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Greenings: Understanding the consequences of a dispensed bag fee

August 9th, 2012 · No Comments

What the industry doesn’t tell you is that plastic doesn’t get recycled very well.

By Terri Chu

An attempt by Toronto city council to dispense with the 5-cent fee on plastic bags has instead resulted in the outright ban of the bags.

Whether or not this will result in environmental gain is unclear, because sudden transitions are always rife with unintended consequences.  That said, it’s likely a better decision than simply scrapping the fee.

The recycling industry says that the decision was poorly thought out, and it’s tough to argue the point when the spontaneous nature of the decision is considered: Councillor David Shiner, who proposed the ban, told the Toronto Star he “came into the [council] meeting without the expectation to do that.“

The industry has emphasized the inconvenience consumers will face and the effect it will have on the economy. If people can’t carry their goods home in stable, reusable bags, they’ll stop making large purchases, which will in turn lead to less profit for retailers.

But what the industry doesn’t tell you is that plastic doesn’t get recycled very well. The best we can really do is “down-cycle”:  using the plastic we discard in a lower-quality product.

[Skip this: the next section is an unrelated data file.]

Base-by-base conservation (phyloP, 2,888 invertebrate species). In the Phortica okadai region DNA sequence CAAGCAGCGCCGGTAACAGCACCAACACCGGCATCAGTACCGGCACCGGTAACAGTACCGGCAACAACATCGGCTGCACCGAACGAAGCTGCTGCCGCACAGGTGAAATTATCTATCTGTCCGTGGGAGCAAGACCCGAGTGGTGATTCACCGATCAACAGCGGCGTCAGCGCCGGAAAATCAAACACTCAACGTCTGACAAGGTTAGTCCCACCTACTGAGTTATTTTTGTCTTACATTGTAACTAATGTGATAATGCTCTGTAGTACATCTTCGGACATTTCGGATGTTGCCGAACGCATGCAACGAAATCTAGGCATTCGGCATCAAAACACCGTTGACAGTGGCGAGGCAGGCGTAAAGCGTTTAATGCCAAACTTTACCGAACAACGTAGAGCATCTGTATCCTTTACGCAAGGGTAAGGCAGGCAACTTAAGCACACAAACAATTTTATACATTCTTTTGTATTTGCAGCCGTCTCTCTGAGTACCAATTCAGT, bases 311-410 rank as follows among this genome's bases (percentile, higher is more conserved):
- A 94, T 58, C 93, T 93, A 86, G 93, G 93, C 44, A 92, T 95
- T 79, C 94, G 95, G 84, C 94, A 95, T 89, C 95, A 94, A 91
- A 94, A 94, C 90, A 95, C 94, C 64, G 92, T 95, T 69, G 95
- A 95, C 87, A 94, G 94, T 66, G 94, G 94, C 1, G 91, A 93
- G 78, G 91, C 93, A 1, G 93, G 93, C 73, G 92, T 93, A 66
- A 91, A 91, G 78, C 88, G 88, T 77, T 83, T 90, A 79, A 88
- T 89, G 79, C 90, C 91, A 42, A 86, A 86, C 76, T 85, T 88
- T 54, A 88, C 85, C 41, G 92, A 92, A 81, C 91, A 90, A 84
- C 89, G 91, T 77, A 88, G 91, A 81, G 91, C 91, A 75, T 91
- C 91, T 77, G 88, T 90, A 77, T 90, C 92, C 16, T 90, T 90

Coke bottles, for example, aren’t recycled into more coke bottles.  They go through a treatment process that pollutes the land and water and get a new lease on life as a cheap polyester sweater.  Meanwhile, anything living downstream from the treatment facility suffers from the pollutants created during processing.

As an enthusiastic supporter of the 5-cent fee, I’m also not against scrapping bags altogether, although I do worry that doing so too rapidly could have secondary effects. Will people start treating nylon bags (which use more resources to produce) as disposable in lieu of plastic?

And for all the noise that our politicians are making over the five cent fee, it’s little more than a blip on most peoples’ radars.

The more important things: reducing energy consumption, replacing cars with public transit and bicycles, and building walkable communities, seem to have been lost in the noise of trivialities.

Making lots of noise for minute environmental issues seems to help take our minds off the real problems that five cent fees won’t resolve.

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